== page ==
Pioneering Philly women’s arts club celebrates 125 years

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Philadelphia in the late 19th century was home to some of the country’s most successful and celebrated women artists. They studied at the city’s renowned art and design colleges, and worked as illustrators for the town’s top-selling magazines. What they couldn’t do: participate in Philadelphia’s art clubs. At the time, these salons and societies banned women, and offered only men the space to discuss and exhibit work.

So Philly women started a group of their own. They called it The Plastic Club, and later this month, members will celebrate the organization’s 125th anniversary.

In March of 1897, the founders met at Philadelphia School of Design for Women (now Moore College of Art) to realize their vision. They included two women taught by Thomas Eakins at the Pennsylvania Academy of Fine Arts: painter Emily Sartain, also principal of the School of Design, and Blanche Dillaye, an early printmaker. (It was she who suggested the club use the word “plastic” — the fluid state of a work in progress — in its name.)

Organizers also included muralist Violet Oakley, one of the first women to receive a commission for public art, and celebrated painter and engraver Alice Barber Stephens, one of the most popular illustrators for Ladies Home Journal at the time.

“A club of women artists now exists in this city,” The Inquirer reported on May 16, 1897. Membership, it said, was open to “women engaged in the practice of art in any of its branches, whether it be as teachers, as painters, sculptors, illustrators or architects.”

The Plastic Club rented a small space at 10 S. 18th Street, and the press began covering its events widely. Its slate of exhibitions drew critical praise and reviews in Harper’s Bazaar, Vogue, and Town and Country. While the society did on occasion invite men to lecture and show work, it maintained some events just for women: members-only meetings, exhibitions, and Wednesday “Club Day” programming.

With over 100 members on the roster, The Plastic Club was ready for a permanent home. In 1909, members held arts benefits to help fundraise the approximately $7,500 they would need to purchase property for a clubhouse

They chose 247 S. Camac St. in Center City. The narrow street — nestled in the modern Gayborhood between 12th and 13th, Spruce and Locust — was at the time home to several taverns that sent bar fights into the alley at all hours.

But it had recently become known as an art hub. Six years earlier, the men-only Philadelphia Sketch Club moved into 235 S. Camac St., and the men’s cultural lodge Franklin Inn opened a few years prior at 205 S. Camac St.

Kimberly Paynter / WHYY

The Plastic Club still operates out of the same Camac Street address, which it has done continuously since its founding.

A few decades ago, in the early 1990s, both it and the Philadelphia Sketch Club dropped their gender-specific membership rules. Artist Michael Guinn, a UArts graduate, lived near the club for decades without knowing much about it. About 25 years ago, after entering his mother’s piece into a club-sponsored contest, he realized the membership had become almost entirely elderly ladies. The building also needed costly restoration.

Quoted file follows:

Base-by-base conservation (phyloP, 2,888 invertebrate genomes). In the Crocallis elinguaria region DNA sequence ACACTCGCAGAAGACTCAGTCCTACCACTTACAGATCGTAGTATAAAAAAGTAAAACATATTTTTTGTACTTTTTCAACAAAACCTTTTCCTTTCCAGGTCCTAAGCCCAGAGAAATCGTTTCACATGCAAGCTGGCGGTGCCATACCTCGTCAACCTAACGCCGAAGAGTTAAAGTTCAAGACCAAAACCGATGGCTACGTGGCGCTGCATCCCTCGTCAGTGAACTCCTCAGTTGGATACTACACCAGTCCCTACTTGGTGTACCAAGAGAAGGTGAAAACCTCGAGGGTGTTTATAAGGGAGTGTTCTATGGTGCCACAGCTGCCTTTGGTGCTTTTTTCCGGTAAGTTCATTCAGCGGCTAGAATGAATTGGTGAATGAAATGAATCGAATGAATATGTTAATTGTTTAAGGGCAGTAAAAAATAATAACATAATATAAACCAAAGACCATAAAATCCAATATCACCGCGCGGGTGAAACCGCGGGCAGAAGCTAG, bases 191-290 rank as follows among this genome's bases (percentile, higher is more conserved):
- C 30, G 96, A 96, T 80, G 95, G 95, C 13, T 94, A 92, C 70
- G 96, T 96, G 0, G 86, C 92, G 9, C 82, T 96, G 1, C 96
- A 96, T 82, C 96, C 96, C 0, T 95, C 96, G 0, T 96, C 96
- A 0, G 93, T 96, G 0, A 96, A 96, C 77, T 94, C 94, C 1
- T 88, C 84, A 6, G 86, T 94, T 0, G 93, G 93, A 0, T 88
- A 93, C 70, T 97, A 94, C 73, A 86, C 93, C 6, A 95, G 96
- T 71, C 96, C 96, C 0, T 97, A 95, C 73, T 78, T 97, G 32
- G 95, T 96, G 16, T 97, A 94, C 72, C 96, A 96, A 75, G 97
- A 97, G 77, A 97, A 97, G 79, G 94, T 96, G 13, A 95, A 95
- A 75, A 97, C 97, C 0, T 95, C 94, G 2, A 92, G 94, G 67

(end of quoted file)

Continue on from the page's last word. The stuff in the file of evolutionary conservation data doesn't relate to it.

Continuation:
“I thought, this club won’t be around much longer,” Guinn said, chuckling. He decided to get involved.

He became president, and also served on the board, helping the nonprofit save its modest membership dues (either $40 or $60 annually) for building repairs and scholarship awards. The new leadership added more weekly programs, and leaned into social media. Gradually, Guinn said, “It started to turn around.”

When COVID started shuttering the city, the club shifted to a virtual platform.

The club has an outdoor space that hosts social events in spring and summer
Kimberly Paynter / WHYY

Plastic Club member Tina Cheung, a web designer based in Bella Vista, helped revamp the website and shift exhibitions online. She’d joined in 2013 after moving from Brooklyn. Having studied at the Pratt Institute, Tina Cheung was used to the NYC art scene, where private art clubs require some kind of insider status for admission.

“I thought, ‘Oh, I have to be somebody to go in,’” she said of The Plastic Club, and almost couldn’t believe it when a co-worker told her that anyone could pay a small fee to attend a drawing class for three hours. So she tried it out.

“It is so welcoming yet it feels so old school and old fashioned.” Cheung said. She generally loves Philadelphia’s art scene, which she describes as “super accessible” and “down and dirty” compared to New York’s “upper crusty” atmosphere.

To help The Plastic Club’s transition to virtual, she and member Bob Lee rebuilt the website twice to make it “lively and interactive,” and she and others beefed up the club’s social media presence.  Board member Roberta Gross led the effort to produce live salons, talks, and exhibitions online.

Guinn, who is now responsible for membership, building maintenance and archives, said the virtual shift has attracted members from around the world. One reason is the Plastic Club’s open call for “Artists in Quarantine: An Ongoing Exhibition.” Accepted submissions are consistently published on Facebook and Instagram.

To commemorate its 125th anniversary, the club is planning a Jan. 25 event to install a new plaque at the Camac Street property. If they don’t feel an in-person event is appropriate, Cheung is confident they’ll adjust.

The Plastic Club has possessed a resilient spirit since 1897, Chung said. To her, that’s what makes its story “quintessentially Philadelphian.”

Members are planning to replace the plaque in a ceremony commemorating the 125th anniversary
Kimberly Paynter / WHYY

125 years after women founded The Plastic Club to break into a men-only scene, the arts group is thriving

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